I never got to speak to Hopkins; I registered with Medstar and waited over a week for a telephone consultation. I was then told to take the exposure that was assigned to me. Even when I showed up in person to explain that I couldn’t take Pfizer, I was told I would be considered a no-show and struck off their vaccine list. Nor would MedStar call me or my doctor if and when a J&J shipment was received. (A spokeswoman said Medstar Health follows all CDC protocols but doesn’t know in advance what shots it will get from the local government on any given day, so I can’t pre-match a particular vaccine to a patient. Vaccines were in early April Still in short supply.) A member of the phone line at the Maryland mass vaccination center caught my dilemma immediately, but was unable to help.
Finally, my new allergist tracked down a single dose of J&J. Her DC office was a block from the emergency room of a major teaching hospital, but she couldn’t vaccinate a Marylander there. She had another office in suburban Maryland two miles from a community hospital. Same attitude, same doctor, same arm, longer drive from the hospital. I swallowed more Benadryl than I’m used to, and we had two EpiPens and prescription steroids on hand just in case. She kept me for three hours, watched me closely, and checked my vital signs every half hour. My blood pressure was low to begin with, and I felt weak and dizzy at times, having to hold on to the wall while walking – but that was probably double the dose of Benadryl, not the syringe. A peanut butter clif bar and a bag of almonds helped. And finally I was vaccinated.
When I heard about the CDC panel from my son, my doctors and I had been doing weeks of testing and research on the best way to be fully vaccinated. I emailed my son’s friend’s father – “Bethesda Mom with Pfizer Allergy, Kids are Gap Year Friends” – but he told me that the medical experts advise doctors, not patients directly. He has Please reassure me, one parent on the year abroad, that I’m in good hands with my new allergist, but maybe I just want to ask you about a blood test. She got it and ordered it before I got my J&J shot.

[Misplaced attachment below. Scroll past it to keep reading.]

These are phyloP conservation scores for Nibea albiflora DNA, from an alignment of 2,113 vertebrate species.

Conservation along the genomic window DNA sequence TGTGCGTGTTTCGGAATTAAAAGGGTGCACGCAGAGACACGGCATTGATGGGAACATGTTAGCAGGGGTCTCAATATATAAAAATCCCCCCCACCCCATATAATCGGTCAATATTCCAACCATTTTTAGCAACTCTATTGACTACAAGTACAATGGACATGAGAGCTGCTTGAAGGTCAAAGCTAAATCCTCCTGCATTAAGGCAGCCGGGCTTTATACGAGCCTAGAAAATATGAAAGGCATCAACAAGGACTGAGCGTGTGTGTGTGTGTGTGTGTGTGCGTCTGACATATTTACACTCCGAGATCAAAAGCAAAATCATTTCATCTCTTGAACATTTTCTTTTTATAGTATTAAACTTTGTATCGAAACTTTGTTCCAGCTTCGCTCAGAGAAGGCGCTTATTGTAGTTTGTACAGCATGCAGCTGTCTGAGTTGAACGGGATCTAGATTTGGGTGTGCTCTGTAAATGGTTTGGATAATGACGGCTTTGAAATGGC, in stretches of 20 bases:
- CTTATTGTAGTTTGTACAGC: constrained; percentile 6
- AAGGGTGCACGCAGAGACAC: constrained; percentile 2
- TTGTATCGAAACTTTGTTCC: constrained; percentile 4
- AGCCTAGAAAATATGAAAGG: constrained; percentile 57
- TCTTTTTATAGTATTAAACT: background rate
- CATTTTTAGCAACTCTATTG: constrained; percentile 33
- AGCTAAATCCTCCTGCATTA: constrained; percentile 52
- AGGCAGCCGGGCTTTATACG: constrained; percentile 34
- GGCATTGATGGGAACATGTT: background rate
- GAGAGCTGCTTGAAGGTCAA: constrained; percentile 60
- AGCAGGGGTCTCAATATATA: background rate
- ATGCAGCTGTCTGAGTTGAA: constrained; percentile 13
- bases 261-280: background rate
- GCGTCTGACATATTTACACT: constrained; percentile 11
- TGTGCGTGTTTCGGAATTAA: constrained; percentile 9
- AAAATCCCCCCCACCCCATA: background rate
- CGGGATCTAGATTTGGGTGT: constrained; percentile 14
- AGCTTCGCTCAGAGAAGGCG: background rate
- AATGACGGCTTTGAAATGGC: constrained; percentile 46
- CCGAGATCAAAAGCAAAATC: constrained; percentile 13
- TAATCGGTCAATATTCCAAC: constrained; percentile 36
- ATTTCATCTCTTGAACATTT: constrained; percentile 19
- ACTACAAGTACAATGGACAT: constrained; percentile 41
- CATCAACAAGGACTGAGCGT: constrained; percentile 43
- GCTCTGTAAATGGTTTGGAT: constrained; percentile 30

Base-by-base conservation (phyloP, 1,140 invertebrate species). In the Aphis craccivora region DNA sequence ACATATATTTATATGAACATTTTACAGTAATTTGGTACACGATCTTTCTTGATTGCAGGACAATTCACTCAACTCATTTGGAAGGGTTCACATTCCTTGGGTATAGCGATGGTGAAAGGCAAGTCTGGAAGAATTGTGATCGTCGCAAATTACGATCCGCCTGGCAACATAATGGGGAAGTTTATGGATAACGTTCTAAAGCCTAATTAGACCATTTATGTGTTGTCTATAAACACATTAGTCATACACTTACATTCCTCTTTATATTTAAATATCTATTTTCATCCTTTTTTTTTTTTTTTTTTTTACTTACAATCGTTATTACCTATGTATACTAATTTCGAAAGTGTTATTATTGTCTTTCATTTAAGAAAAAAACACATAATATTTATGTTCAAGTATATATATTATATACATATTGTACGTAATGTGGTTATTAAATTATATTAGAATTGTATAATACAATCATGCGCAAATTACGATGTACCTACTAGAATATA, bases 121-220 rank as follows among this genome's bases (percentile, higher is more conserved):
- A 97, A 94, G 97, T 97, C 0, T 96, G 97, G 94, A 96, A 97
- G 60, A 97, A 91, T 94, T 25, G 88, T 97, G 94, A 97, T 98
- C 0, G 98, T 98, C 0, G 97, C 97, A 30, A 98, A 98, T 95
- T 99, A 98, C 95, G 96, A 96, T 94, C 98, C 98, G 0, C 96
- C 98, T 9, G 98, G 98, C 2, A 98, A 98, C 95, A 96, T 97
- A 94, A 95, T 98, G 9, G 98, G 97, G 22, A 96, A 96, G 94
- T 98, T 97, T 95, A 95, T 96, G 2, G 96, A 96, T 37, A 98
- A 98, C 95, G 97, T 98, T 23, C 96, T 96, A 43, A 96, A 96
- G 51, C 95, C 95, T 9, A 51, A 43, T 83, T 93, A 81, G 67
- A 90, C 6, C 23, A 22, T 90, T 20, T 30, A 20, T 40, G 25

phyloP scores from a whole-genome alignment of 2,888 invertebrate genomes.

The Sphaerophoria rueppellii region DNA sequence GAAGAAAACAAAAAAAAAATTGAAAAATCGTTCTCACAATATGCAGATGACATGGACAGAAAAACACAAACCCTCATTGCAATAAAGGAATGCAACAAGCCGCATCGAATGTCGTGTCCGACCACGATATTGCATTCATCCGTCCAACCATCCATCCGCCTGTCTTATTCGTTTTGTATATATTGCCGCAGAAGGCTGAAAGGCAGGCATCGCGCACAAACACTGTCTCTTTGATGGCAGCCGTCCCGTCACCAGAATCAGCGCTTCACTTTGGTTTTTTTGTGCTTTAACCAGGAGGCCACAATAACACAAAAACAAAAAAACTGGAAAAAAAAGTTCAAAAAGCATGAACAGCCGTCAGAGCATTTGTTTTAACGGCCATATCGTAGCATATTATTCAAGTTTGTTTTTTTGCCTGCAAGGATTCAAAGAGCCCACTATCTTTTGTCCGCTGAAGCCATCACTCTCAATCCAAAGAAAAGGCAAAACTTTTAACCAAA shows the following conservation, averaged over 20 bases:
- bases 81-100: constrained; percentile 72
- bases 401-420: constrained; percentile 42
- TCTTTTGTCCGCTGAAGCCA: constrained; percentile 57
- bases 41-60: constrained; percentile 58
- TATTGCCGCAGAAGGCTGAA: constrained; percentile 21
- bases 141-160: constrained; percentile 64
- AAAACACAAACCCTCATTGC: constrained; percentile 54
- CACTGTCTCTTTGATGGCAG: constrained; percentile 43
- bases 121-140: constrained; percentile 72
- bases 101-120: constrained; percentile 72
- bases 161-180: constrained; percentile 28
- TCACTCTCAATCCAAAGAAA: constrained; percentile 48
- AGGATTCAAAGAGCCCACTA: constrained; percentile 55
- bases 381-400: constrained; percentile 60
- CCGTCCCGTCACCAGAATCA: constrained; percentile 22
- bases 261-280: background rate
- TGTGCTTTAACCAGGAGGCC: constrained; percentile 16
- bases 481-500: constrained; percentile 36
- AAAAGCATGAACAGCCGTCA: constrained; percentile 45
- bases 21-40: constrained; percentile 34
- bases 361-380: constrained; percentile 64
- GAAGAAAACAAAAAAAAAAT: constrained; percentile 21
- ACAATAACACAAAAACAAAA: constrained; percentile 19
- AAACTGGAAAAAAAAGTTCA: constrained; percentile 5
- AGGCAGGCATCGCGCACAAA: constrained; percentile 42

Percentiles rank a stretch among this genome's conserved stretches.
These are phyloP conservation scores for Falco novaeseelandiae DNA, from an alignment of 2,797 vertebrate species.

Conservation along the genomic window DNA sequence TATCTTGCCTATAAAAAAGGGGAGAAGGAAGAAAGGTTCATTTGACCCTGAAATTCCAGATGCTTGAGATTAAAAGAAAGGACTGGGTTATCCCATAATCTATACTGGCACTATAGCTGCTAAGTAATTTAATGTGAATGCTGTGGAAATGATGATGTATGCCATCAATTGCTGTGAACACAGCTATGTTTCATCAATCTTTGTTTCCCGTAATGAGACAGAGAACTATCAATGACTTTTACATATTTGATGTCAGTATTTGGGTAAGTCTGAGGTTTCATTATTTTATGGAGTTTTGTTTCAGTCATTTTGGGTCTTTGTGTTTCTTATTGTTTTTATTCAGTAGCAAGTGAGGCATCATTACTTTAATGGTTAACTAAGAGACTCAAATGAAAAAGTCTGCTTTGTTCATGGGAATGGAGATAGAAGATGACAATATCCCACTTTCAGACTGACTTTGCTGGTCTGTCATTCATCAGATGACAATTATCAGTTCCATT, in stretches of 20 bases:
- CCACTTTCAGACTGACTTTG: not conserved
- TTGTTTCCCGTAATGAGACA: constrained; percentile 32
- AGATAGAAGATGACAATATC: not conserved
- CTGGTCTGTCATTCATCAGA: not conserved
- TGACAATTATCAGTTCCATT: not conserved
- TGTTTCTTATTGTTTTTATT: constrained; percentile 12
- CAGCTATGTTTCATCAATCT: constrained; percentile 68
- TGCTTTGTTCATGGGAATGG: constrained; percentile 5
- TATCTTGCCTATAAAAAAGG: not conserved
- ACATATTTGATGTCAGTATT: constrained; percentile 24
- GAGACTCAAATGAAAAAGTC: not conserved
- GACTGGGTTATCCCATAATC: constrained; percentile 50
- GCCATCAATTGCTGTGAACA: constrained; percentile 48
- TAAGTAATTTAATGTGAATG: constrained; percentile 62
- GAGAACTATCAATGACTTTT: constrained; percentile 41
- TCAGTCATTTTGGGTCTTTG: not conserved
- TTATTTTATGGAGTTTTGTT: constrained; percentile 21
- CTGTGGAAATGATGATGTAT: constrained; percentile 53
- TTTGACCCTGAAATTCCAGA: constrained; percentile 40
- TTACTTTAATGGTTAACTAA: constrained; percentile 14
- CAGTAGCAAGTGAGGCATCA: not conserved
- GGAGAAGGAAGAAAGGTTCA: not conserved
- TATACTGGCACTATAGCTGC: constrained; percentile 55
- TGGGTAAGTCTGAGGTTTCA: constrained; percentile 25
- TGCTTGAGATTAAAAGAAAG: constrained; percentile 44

I never expected the CDC to drop everything in the middle of the pandemic and rush to my aid, and some of the vaccine reporting agencies are for research, not patients. But having multiple reporting systems and not reaching me or my doctors also doesn’t seem like a good plan. (I know someone who has been called after a less serious Moderna disaster than my own.) A simple answer like: “We have received your message and will be in touch as soon as we initiate the next phase of mass vaccination.” Or an automated response to me or my doctor referring them to the CDC counseling team – the one that found my child. These reporting systems should find a way to weed out cranks, post an FAQ, and focus on real doctors with real questions about the patients that aren’t cookies.
The CDC has not returned a request for comment. Pfizer says its security team is reviewing all adverse event forms submitted through its reporting system – with expedited review for those considered the most serious. His security team reacts to reports when it deems it necessary.
If it was so difficult for me, a seasoned health journalist who lives about halfway between the Department of Health and Human Services and Tony Fauci’s lab, with colleagues who can post details on the CDC website, to find a way forward I can’t imagine what most people do. Many are likely to simply skip the second shot – not the public health outcome we want as we try to vaccinate our country against the pandemic. Any unresolved problem left to smolder undermines a troubled public health system the moment we need to restore trust, not fear. We need information that is fast, accessible and responsive. That is the cornerstone of trust.
These mRNA vaccines – Pfizer, Moderna, and more in the pipeline – are miraculous breakthroughs that are likely to lead to new and better vaccines for a whole range of diseases, from flu to maybe, maybe, HIV / AIDS. I’m not sure if I can take mRNA vaccines in the future, but I’ll worry about that later. I’m currently vaccinated, and with so little known about mix-and-match vaccines, I’m looking for scientists who want to study the antibodies and T cells in my blood. The relief has not fully set in; these two months took their toll. But I feel lighter walking around the neighborhood and seeing gardens in bloom, unmasked children playing. And if my stress isn’t completely gone by next weekend, the Cub Scout Hug should take care of it.